Use of Anti-Tumor Necrosis Factor Therapy: A Retrospective Study of Monotherapy and Adherence to Combination Therapy with Non-Biologic Disease-Modifying Anti-Rheumatic DrugsReport as inadecuate




Use of Anti-Tumor Necrosis Factor Therapy: A Retrospective Study of Monotherapy and Adherence to Combination Therapy with Non-Biologic Disease-Modifying Anti-Rheumatic Drugs - Download this document for free, or read online. Document in PDF available to download.

Rheumatology and Therapy

, Volume 2, Issue 2, pp 127–139

First Online: 25 August 2015Received: 12 May 2015

Abstract

IntroductionThis study examined the use of anti-tumor necrosis factor anti-TNF monotherapy, adherence with non-biologic disease-modifying anti-rheumatic drugs nbDMARDs in patients receiving a combination of anti-TNF therapies and nbDMARDs, and the impact of nbDMARD adherence on anti-TNF persistence among patients with rheumatoid arthritis RA.

MethodsPatients with RA aged ≥18 years from a US commercial health plan with claims for anti-TNFs 2006–2010 were defined as either biologic-naive or -exposed anti-TNF initiators based on previous nbDMARD use. Adherence to nbDMARDs and anti-TNF persistence were estimated. Cox regression estimated the association between nbDMARD adherence and anti-TNF persistence.

ResultsAmong 9764 patients identified mean age 50.2 years; 78% female, 55% of biologic-naive patients and 49% of previously exposed patients initiated any combination therapy during follow-up. Among biologic-naive combination therapy patients, 53% adhered to nbDMARD therapy <80% of the time while receiving anti-TNF therapies; 33% had <60% adherence. Compared with the most adherent patients, patients adherent to nbDMARDs 20% to 79% of the time were 30% to 20% more likely to discontinue their anti-TNF therapy in the period >90 days after starting the anti-TNF therapy. This relationship was not observed for patients with nbDMARD adherence of <20% who were less likely to discontinue their anti-TNF therapy during the first 90 days of treatment.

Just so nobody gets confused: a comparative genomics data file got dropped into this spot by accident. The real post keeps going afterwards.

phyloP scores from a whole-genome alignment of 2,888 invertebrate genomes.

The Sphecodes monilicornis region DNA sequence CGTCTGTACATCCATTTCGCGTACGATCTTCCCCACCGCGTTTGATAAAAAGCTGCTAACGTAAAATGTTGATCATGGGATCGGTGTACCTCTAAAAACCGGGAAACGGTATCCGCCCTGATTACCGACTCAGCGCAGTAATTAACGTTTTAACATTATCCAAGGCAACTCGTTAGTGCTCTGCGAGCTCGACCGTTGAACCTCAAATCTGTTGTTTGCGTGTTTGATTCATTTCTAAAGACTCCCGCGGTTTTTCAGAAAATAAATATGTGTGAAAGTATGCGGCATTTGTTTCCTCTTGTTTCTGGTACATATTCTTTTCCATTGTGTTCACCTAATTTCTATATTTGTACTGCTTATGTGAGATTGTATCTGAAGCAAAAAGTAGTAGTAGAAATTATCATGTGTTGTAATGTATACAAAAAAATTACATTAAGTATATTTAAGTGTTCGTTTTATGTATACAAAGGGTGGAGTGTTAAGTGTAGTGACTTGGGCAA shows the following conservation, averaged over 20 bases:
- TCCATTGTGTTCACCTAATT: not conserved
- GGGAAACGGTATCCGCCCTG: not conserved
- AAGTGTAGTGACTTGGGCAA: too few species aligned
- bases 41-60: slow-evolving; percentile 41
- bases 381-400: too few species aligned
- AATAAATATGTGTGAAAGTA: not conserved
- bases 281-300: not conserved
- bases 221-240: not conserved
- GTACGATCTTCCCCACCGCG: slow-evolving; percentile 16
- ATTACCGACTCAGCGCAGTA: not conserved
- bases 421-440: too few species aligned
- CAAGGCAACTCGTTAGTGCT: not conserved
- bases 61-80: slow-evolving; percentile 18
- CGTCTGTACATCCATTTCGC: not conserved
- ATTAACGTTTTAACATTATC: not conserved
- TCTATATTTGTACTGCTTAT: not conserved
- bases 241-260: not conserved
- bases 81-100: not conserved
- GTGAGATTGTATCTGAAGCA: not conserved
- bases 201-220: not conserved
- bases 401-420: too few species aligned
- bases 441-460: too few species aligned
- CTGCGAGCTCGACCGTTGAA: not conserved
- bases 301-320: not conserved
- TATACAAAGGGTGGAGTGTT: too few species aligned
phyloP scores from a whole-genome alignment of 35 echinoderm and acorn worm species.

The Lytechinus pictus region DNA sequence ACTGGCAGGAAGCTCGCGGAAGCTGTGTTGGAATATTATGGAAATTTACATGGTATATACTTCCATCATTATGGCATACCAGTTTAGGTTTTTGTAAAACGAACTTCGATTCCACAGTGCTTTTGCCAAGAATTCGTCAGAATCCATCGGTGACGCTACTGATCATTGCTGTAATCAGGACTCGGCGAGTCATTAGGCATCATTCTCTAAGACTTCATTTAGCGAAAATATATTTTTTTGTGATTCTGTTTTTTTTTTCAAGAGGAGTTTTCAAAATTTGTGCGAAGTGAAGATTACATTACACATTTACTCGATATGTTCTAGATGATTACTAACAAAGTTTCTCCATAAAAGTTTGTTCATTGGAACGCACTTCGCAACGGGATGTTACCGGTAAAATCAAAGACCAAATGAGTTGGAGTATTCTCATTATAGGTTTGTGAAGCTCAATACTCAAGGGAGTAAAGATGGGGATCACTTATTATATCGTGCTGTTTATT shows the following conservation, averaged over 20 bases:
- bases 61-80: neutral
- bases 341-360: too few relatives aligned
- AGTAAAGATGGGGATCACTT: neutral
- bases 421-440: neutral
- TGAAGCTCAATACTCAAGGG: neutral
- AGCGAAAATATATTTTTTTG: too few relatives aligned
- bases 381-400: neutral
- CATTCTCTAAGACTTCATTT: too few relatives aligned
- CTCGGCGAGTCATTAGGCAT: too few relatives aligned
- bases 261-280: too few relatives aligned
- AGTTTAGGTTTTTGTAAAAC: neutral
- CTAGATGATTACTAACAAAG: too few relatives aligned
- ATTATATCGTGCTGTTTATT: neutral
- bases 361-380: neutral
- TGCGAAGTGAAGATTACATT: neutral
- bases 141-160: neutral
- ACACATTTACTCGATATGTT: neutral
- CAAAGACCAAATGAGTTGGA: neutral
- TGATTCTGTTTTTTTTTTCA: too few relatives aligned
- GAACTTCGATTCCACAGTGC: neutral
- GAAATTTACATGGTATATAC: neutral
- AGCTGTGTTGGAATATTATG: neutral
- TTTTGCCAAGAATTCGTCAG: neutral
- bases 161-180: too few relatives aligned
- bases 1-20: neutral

ConclusionAlmost one-third of patients with RA receiving anti-TNF therapy received it as pure monotherapy. About one-third of combination therapy recipients had <60% adherence to nbDMARDs. Higher nbDMARD adherence may be associated with better anti-TNF persistence after an initial treatment period.

KeywordsAdherence Anti-TNF therapy Combination therapy Discontinuation DMARD Persistence Rheumatoid arthritis Electronic supplementary materialThe online version of this article doi:10.1007-s40744-015-0015-x contains supplementary material, which is available to authorized users.

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Author: Nicole M. Engel-Nitz - Sarika Ogale - Mahesh Kulakodlu

Source: https://link.springer.com/







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